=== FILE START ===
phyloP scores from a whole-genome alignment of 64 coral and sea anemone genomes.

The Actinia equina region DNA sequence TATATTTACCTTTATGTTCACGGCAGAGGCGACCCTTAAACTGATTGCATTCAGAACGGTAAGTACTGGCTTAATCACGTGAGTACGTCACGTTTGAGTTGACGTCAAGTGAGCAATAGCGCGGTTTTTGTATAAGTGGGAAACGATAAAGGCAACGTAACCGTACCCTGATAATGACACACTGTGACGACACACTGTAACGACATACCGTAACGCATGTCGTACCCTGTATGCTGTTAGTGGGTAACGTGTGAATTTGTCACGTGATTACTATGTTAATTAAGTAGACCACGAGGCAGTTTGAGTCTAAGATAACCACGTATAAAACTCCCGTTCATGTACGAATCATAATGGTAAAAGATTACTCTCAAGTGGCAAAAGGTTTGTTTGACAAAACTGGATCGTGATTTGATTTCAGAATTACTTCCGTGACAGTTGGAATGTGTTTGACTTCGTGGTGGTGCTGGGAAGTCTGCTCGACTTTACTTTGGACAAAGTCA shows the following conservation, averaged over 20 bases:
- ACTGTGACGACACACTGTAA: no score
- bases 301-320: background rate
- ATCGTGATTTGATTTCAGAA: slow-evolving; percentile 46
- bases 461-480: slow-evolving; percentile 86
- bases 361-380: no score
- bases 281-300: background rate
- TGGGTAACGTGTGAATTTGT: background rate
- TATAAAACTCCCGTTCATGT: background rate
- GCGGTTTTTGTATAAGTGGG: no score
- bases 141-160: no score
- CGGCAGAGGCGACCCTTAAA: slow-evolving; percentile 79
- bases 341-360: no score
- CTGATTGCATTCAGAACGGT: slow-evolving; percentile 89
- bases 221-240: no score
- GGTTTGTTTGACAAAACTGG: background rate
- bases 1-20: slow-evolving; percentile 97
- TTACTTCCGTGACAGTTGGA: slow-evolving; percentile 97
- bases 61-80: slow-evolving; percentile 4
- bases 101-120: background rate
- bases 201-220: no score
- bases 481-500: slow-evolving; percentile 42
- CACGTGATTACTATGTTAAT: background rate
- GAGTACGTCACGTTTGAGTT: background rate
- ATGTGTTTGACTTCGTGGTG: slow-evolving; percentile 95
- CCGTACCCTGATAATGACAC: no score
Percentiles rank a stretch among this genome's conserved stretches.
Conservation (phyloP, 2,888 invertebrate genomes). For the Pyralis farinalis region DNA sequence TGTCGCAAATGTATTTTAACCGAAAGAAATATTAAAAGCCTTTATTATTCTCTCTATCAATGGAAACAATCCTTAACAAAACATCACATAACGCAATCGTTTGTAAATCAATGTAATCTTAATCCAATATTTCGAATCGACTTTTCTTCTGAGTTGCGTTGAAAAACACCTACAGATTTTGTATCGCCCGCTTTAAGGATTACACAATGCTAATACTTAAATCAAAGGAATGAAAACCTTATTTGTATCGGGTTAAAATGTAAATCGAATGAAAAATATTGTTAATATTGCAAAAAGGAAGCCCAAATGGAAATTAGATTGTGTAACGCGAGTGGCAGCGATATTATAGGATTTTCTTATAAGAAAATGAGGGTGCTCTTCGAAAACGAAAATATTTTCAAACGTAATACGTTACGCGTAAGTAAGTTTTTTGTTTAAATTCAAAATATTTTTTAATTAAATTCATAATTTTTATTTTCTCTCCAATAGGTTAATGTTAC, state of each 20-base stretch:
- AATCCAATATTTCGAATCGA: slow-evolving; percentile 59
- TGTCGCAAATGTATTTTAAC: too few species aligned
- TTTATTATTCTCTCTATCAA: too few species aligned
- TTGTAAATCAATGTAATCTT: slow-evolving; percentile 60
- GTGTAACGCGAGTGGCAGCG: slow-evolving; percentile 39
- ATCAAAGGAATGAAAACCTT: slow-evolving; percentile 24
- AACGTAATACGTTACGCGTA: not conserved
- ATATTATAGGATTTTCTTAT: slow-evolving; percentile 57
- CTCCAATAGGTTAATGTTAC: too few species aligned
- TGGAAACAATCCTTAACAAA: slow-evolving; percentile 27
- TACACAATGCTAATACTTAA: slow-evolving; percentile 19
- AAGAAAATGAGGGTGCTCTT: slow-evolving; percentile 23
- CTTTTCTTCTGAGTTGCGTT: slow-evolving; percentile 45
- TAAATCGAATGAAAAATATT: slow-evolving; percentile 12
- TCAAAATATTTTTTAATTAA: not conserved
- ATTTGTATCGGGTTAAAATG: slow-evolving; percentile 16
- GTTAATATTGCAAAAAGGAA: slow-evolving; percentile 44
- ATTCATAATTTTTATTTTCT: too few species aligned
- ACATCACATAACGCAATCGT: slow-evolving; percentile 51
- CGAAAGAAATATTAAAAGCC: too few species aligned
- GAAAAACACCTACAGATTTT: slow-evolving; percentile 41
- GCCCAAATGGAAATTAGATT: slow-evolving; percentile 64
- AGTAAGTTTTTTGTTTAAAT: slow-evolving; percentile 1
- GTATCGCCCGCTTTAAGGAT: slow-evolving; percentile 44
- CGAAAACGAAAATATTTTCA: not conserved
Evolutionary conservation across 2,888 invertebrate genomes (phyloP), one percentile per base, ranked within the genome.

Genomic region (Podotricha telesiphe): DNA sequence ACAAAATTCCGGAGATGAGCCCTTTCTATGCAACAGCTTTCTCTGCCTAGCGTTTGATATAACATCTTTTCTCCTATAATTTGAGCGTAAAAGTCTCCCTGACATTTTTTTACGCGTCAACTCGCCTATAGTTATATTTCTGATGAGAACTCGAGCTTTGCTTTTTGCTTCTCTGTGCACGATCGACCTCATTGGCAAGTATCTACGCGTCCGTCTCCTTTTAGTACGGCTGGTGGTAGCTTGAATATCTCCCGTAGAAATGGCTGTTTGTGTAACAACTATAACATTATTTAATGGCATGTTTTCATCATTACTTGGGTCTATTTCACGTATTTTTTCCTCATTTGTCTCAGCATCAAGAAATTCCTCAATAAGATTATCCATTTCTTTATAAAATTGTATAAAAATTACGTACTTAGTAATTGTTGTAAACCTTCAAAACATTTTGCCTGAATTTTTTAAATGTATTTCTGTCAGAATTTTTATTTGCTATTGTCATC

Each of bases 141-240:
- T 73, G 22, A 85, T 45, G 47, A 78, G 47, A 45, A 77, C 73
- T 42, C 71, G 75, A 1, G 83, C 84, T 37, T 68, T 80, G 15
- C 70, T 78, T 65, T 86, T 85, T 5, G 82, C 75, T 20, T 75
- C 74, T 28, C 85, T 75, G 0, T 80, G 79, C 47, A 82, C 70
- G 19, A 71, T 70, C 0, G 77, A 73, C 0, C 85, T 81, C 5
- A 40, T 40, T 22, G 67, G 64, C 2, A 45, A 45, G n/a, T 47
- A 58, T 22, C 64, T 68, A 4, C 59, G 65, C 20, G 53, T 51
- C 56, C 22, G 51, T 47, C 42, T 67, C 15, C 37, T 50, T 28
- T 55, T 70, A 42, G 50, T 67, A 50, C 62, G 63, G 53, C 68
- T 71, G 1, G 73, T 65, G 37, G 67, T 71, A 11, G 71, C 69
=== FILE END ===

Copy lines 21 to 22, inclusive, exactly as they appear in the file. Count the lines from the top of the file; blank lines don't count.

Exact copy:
- bases 101-120: background rate
- bases 201-220: no score